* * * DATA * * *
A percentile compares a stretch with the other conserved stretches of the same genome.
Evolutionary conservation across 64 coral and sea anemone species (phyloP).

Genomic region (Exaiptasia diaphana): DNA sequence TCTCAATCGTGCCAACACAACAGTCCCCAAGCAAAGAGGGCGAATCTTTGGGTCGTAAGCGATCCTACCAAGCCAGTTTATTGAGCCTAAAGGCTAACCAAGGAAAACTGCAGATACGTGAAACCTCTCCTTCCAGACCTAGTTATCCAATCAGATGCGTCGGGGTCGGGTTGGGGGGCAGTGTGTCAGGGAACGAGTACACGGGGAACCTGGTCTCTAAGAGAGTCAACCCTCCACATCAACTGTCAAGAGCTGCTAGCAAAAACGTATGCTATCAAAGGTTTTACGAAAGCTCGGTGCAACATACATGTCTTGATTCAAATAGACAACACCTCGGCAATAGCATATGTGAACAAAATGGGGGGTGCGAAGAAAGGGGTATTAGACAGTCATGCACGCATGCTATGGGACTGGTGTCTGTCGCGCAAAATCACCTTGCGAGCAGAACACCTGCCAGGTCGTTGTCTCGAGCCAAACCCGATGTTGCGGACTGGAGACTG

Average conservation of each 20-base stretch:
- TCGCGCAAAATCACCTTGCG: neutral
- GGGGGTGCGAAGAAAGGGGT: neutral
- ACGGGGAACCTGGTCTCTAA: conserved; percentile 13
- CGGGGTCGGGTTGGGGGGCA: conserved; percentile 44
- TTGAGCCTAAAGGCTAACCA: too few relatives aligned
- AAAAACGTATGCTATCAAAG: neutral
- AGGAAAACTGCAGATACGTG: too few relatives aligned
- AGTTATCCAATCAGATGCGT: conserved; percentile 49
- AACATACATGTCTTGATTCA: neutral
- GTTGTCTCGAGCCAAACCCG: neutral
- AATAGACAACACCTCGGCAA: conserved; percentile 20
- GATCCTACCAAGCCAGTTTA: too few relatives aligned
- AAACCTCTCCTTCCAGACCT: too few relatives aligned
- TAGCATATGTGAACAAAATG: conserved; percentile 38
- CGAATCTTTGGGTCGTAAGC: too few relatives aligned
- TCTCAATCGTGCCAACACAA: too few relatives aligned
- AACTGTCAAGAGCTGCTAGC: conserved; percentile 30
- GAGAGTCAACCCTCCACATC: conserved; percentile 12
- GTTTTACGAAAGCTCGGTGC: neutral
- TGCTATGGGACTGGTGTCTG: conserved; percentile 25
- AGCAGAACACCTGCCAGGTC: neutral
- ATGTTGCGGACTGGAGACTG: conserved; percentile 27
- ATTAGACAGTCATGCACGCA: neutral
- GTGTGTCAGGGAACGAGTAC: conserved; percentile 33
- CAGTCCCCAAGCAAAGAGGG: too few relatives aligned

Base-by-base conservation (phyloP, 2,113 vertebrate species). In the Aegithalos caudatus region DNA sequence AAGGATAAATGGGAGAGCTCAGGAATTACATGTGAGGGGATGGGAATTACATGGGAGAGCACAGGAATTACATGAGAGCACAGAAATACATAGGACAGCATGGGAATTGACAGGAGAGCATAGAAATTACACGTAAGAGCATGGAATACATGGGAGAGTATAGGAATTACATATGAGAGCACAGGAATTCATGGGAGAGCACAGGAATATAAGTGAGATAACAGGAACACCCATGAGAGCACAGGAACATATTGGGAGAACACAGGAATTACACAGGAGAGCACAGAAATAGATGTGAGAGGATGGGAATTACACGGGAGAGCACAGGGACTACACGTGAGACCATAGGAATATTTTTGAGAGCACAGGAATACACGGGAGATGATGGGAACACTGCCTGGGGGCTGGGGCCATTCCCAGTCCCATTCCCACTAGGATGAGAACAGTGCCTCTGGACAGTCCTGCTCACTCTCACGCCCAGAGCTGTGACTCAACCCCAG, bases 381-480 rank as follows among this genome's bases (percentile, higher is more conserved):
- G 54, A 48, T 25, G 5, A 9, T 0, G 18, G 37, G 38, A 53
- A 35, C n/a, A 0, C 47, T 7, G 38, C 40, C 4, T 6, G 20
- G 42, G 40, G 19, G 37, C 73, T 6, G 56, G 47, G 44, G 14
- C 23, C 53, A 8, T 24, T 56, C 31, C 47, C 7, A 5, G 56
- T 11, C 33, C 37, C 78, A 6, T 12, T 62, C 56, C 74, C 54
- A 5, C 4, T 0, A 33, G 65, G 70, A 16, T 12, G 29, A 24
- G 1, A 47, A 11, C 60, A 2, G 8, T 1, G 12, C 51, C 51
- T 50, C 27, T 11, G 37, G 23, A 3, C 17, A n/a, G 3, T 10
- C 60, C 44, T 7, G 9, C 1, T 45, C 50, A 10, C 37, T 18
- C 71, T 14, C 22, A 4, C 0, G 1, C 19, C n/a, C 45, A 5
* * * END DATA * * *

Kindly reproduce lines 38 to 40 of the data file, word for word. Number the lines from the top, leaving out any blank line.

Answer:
- T 50, C 27, T 11, G 37, G 23, A 3, C 17, A n/a, G 3, T 10
- C 60, C 44, T 7, G 9, C 1, T 45, C 50, A 10, C 37, T 18
- C 71, T 14, C 22, A 4, C 0, G 1, C 19, C n/a, C 45, A 5